Thilo Seifert explained how he simulated a landscape with a multi-channel river in Houdini and UE4.
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Learn more about river simulation
Hi, my name is Thilo Seifert, I'm a 3D Artist.
My first contact with 3D occurred when I was 11 or 12 and since then I've been fascinated by the boundless possibilities of creation and limitless depth of technology to dive in. Due to the lack of the universities that offered education in 3D/VFX fields, I studied Interaction Design which covered the interface design. This turned out very helpful for me because I have learned not only the design fundamentals but also the UX rules and methodology that were useful in my later career as a VR developer. During my studies, I also had the first contact with game engines, especially Unreal Engine.
For my bachelor thesis, my team and I made an Archviz tool prototype called “Consight” for which we got an Unreal Dev Grant. It also brought me a job in the Architecture Visualization industry where I worked for three years.
Now I work as a Technical Artist at TimeRide. I've been with the team for three years.
During our last project at TimeRide, I was in charge of creating landscapes, especially unregulated and braided rivers. From there, my personal project Braided started - I wanted to know how far I could go in terms of realism without the technical boundaries of VR. What I tried to create was a believable landscape made with the procedural techniques I have learned before.
Riverbed & Banks
Because of the huge territory (32 km²), I decided to work as procedurally as possible. I wanted to find a fast iterative approach for the landscapes and the rivers in particular.
Houdini has a feature called HeightFields that allows using 2D volumes for the creation of terrain. I had some experience with it previously, but unlike with the other projects I did before, I didn't want to split the landscape into multiple objects. Splitting landscapes up into different tiles is a clever way to save on simulation time, but it's a bit of a struggle to get all that heightmaps together, especially if you are working on the project in spare time. Like other terrain generation tools, Houdini also allows you to simulate erosion which is great, but for my case, I wanted a more direct method without spending hours on simulation. Luckily, I found a way to generate main rivers with a spline and “auto-creation” of side channels in Houdini.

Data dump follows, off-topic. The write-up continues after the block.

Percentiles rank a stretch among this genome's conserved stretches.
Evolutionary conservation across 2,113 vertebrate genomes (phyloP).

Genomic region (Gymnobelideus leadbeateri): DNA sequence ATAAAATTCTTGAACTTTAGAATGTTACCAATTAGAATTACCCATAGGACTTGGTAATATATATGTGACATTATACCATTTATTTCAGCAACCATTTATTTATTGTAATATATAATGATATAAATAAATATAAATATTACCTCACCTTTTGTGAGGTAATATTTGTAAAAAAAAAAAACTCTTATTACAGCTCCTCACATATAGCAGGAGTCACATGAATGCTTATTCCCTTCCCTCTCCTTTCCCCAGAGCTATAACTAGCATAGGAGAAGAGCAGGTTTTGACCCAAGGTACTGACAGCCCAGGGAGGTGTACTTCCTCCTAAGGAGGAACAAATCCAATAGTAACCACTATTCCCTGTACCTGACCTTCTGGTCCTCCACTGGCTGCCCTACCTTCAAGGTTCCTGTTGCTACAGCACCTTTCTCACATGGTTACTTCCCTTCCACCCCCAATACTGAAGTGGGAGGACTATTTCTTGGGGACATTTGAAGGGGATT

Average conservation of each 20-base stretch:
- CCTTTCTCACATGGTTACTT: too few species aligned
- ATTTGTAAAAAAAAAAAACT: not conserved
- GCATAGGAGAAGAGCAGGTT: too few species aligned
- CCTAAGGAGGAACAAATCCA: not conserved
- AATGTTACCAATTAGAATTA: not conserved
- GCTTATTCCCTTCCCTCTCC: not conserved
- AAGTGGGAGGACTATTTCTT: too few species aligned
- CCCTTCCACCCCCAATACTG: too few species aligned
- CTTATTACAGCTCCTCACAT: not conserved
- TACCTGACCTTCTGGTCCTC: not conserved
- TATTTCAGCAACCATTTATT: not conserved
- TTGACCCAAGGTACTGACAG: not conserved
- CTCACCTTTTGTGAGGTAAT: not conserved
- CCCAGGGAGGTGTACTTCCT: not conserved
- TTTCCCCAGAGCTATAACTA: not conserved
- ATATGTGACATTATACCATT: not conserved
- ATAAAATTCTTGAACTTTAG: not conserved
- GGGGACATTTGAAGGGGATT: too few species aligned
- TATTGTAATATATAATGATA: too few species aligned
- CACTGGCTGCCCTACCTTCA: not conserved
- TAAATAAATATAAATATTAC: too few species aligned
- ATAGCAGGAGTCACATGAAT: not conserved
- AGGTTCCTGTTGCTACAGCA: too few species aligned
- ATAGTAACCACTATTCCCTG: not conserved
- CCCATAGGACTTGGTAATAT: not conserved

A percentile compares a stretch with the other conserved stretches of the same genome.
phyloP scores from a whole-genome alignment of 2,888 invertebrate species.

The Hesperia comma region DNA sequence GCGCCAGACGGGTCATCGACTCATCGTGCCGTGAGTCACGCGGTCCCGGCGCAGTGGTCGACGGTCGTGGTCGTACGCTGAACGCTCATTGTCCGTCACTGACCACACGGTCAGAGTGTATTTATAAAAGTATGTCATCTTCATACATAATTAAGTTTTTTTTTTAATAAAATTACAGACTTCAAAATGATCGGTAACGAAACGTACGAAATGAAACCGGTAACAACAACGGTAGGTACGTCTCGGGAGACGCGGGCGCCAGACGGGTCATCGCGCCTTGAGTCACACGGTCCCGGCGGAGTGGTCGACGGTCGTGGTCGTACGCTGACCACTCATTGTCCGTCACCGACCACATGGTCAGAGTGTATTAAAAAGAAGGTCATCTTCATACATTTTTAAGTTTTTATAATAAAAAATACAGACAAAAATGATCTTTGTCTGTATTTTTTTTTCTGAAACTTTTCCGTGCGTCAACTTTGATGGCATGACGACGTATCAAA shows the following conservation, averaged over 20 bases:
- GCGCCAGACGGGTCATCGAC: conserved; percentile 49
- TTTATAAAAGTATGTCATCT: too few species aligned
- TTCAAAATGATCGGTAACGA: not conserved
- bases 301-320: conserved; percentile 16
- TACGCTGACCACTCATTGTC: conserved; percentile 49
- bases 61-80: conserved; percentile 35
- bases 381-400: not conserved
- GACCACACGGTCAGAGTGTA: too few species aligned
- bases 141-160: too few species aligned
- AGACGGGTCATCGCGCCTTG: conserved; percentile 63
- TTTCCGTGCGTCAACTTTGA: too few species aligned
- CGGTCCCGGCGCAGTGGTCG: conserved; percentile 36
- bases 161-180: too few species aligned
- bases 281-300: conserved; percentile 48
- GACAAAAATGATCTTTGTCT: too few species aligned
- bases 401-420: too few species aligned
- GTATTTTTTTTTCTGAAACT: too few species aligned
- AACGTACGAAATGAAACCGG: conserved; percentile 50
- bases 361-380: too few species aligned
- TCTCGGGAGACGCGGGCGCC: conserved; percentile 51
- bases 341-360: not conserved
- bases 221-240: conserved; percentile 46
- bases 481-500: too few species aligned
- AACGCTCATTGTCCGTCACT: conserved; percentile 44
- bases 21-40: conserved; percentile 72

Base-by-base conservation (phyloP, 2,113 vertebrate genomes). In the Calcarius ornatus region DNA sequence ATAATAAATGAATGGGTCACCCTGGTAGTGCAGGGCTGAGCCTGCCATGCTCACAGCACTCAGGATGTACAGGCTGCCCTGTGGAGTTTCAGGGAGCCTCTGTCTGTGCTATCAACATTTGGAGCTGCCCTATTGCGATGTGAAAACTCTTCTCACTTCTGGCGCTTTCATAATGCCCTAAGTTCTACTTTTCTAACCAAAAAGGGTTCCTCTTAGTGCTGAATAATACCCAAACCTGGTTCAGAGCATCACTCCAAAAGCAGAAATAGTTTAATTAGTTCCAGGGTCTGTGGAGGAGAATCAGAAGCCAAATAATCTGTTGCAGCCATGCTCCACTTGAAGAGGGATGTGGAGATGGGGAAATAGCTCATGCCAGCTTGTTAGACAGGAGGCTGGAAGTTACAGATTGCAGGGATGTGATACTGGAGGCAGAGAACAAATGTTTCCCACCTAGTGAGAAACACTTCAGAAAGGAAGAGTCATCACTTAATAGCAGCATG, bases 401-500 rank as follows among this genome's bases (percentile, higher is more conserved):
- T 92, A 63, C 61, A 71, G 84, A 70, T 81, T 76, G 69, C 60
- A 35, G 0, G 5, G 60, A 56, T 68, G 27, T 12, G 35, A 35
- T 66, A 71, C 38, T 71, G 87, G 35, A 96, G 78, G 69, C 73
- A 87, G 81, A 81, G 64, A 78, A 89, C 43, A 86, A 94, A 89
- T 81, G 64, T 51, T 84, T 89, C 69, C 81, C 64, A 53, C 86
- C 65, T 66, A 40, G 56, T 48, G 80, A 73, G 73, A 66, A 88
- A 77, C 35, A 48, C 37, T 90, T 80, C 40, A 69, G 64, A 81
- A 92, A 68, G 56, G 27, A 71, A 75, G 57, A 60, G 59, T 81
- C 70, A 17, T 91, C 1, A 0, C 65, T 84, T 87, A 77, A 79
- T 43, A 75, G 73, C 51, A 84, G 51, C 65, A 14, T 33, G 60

To explain the main approach, I created a simplified river:
I created a simple spline with a sweep for the main river.
Then, I took the previous mask, distorted it multiple times and recombined the results into one mask. Because all the side channels are issued from the main river, we can rearrange the spline and the channels will follow. This is the base of the whole process.
Now, we are going to build initial masks for riverbed and banks. The recently created mask (see the previous picture) is the riverbed; it will later have the textures for the underwater surface. For the sandbanks, I distorted, blurred, and expanded the riverbed masks a bit. At this point, the whole surface is still flat, but with the two generated masks we can remap the landscape in its height.
In this step, I used HeightField's “FlowField” function to generate additional tiny arms of water. For this, a bit of erosion is helpful (only 3 frames) to let the algorithm flow. In the next step, I remapped the whole landscape to 0 and only used the gained flowmap for the next steps. This sounds a bit weird, but this was the best way for me to control the height/depth of the river that was added later. It was really important because the mesh I used for the water is just a simple plane.
Finally, I recreated the masks for the riverbed and sandbanks. The result is similar to the one without the FlowField but with a lot more details.
Thanks to the procedural setup, it's very easy to change the whole river with just a few clicks.
For the placement of the trees, I tried different techniques and ended up with a mixture of Procedural Foliage Spawner in UE4 and manual placement by hand (foliage painting). The Procedural Foliage Spawner delivers good results, but it's a bit of trial and error. For me, it was the best way to keep the volume very small at the beginning in order to reduce the simulation time and then increase it when the result met my needs.